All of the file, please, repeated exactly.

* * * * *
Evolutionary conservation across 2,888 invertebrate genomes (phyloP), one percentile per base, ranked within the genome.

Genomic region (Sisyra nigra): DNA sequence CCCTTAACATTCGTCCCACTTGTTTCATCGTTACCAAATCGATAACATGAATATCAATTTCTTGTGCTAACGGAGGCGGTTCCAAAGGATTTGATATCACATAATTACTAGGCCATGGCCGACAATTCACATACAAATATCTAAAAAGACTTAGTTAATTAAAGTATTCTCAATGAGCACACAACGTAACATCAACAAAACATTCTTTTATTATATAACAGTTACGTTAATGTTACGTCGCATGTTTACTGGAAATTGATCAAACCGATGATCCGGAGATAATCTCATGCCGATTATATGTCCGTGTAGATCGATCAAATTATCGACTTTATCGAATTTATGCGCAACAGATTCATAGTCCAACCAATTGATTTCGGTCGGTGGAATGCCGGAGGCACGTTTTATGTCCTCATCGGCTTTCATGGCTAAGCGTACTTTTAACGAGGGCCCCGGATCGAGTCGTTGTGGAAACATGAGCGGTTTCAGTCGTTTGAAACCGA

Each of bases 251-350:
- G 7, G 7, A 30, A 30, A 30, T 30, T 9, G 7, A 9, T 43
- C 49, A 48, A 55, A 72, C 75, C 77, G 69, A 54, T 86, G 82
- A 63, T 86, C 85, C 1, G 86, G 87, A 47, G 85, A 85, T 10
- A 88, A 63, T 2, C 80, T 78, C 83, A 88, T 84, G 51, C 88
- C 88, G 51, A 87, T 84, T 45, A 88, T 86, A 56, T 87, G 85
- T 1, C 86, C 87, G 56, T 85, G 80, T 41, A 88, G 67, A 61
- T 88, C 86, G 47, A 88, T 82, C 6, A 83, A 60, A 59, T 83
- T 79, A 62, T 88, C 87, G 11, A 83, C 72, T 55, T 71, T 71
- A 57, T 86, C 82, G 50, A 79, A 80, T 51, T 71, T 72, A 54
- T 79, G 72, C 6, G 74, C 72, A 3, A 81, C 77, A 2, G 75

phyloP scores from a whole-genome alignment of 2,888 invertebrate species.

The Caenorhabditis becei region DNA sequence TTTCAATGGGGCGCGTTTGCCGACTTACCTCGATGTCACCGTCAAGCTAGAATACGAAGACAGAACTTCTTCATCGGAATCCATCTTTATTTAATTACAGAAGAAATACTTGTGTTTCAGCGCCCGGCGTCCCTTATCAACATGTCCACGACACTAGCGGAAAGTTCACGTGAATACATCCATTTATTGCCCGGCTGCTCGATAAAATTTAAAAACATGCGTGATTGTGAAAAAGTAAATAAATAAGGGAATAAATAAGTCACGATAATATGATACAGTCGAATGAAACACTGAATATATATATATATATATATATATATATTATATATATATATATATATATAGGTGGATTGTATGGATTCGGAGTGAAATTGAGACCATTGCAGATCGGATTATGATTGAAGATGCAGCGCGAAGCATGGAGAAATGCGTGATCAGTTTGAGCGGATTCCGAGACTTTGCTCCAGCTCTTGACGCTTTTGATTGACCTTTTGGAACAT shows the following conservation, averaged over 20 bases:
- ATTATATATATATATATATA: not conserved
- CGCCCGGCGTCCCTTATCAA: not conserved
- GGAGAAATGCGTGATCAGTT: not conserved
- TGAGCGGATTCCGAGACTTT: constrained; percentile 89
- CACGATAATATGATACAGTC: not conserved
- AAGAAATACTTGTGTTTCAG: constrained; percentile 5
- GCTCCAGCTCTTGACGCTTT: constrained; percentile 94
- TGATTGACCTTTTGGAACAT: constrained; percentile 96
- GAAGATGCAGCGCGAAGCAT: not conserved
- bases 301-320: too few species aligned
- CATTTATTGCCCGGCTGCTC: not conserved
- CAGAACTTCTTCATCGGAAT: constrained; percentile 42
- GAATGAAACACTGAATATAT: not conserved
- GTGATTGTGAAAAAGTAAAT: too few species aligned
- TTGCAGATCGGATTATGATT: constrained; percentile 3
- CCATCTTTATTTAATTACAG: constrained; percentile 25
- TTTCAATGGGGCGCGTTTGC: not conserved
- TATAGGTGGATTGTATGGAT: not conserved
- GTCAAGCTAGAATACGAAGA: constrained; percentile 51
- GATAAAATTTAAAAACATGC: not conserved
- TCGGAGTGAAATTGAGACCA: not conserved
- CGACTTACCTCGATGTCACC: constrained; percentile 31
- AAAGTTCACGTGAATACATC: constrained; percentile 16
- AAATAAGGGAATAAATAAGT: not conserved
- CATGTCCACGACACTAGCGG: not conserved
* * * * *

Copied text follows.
Evolutionary conservation across 2,888 invertebrate genomes (phyloP), one percentile per base, ranked within the genome.

Genomic region (Sisyra nigra): DNA sequence CCCTTAACATTCGTCCCACTTGTTTCATCGTTACCAAATCGATAACATGAATATCAATTTCTTGTGCTAACGGAGGCGGTTCCAAAGGATTTGATATCACATAATTACTAGGCCATGGCCGACAATTCACATACAAATATCTAAAAAGACTTAGTTAATTAAAGTATTCTCAATGAGCACACAACGTAACATCAACAAAACATTCTTTTATTATATAACAGTTACGTTAATGTTACGTCGCATGTTTACTGGAAATTGATCAAACCGATGATCCGGAGATAATCTCATGCCGATTATATGTCCGTGTAGATCGATCAAATTATCGACTTTATCGAATTTATGCGCAACAGATTCATAGTCCAACCAATTGATTTCGGTCGGTGGAATGCCGGAGGCACGTTTTATGTCCTCATCGGCTTTCATGGCTAAGCGTACTTTTAACGAGGGCCCCGGATCGAGTCGTTGTGGAAACATGAGCGGTTTCAGTCGTTTGAAACCGA

Each of bases 251-350:
- G 7, G 7, A 30, A 30, A 30, T 30, T 9, G 7, A 9, T 43
- C 49, A 48, A 55, A 72, C 75, C 77, G 69, A 54, T 86, G 82
- A 63, T 86, C 85, C 1, G 86, G 87, A 47, G 85, A 85, T 10
- A 88, A 63, T 2, C 80, T 78, C 83, A 88, T 84, G 51, C 88
- C 88, G 51, A 87, T 84, T 45, A 88, T 86, A 56, T 87, G 85
- T 1, C 86, C 87, G 56, T 85, G 80, T 41, A 88, G 67, A 61
- T 88, C 86, G 47, A 88, T 82, C 6, A 83, A 60, A 59, T 83
- T 79, A 62, T 88, C 87, G 11, A 83, C 72, T 55, T 71, T 71
- A 57, T 86, C 82, G 50, A 79, A 80, T 51, T 71, T 72, A 54
- T 79, G 72, C 6, G 74, C 72, A 3, A 81, C 77, A 2, G 75

phyloP scores from a whole-genome alignment of 2,888 invertebrate species.

The Caenorhabditis becei region DNA sequence TTTCAATGGGGCGCGTTTGCCGACTTACCTCGATGTCACCGTCAAGCTAGAATACGAAGACAGAACTTCTTCATCGGAATCCATCTTTATTTAATTACAGAAGAAATACTTGTGTTTCAGCGCCCGGCGTCCCTTATCAACATGTCCACGACACTAGCGGAAAGTTCACGTGAATACATCCATTTATTGCCCGGCTGCTCGATAAAATTTAAAAACATGCGTGATTGTGAAAAAGTAAATAAATAAGGGAATAAATAAGTCACGATAATATGATACAGTCGAATGAAACACTGAATATATATATATATATATATATATATATTATATATATATATATATATATAGGTGGATTGTATGGATTCGGAGTGAAATTGAGACCATTGCAGATCGGATTATGATTGAAGATGCAGCGCGAAGCATGGAGAAATGCGTGATCAGTTTGAGCGGATTCCGAGACTTTGCTCCAGCTCTTGACGCTTTTGATTGACCTTTTGGAACAT shows the following conservation, averaged over 20 bases:
- ATTATATATATATATATATA: not conserved
- CGCCCGGCGTCCCTTATCAA: not conserved
- GGAGAAATGCGTGATCAGTT: not conserved
- TGAGCGGATTCCGAGACTTT: constrained; percentile 89
- CACGATAATATGATACAGTC: not conserved
- AAGAAATACTTGTGTTTCAG: constrained; percentile 5
- GCTCCAGCTCTTGACGCTTT: constrained; percentile 94
- TGATTGACCTTTTGGAACAT: constrained; percentile 96
- GAAGATGCAGCGCGAAGCAT: not conserved
- bases 301-320: too few species aligned
- CATTTATTGCCCGGCTGCTC: not conserved
- CAGAACTTCTTCATCGGAAT: constrained; percentile 42
- GAATGAAACACTGAATATAT: not conserved
- GTGATTGTGAAAAAGTAAAT: too few species aligned
- TTGCAGATCGGATTATGATT: constrained; percentile 3
- CCATCTTTATTTAATTACAG: constrained; percentile 25
- TTTCAATGGGGCGCGTTTGC: not conserved
- TATAGGTGGATTGTATGGAT: not conserved
- GTCAAGCTAGAATACGAAGA: constrained; percentile 51
- GATAAAATTTAAAAACATGC: not conserved
- TCGGAGTGAAATTGAGACCA: not conserved
- CGACTTACCTCGATGTCACC: constrained; percentile 31
- AAAGTTCACGTGAATACATC: constrained; percentile 16
- AAATAAGGGAATAAATAAGT: not conserved
- CATGTCCACGACACTAGCGG: not conserved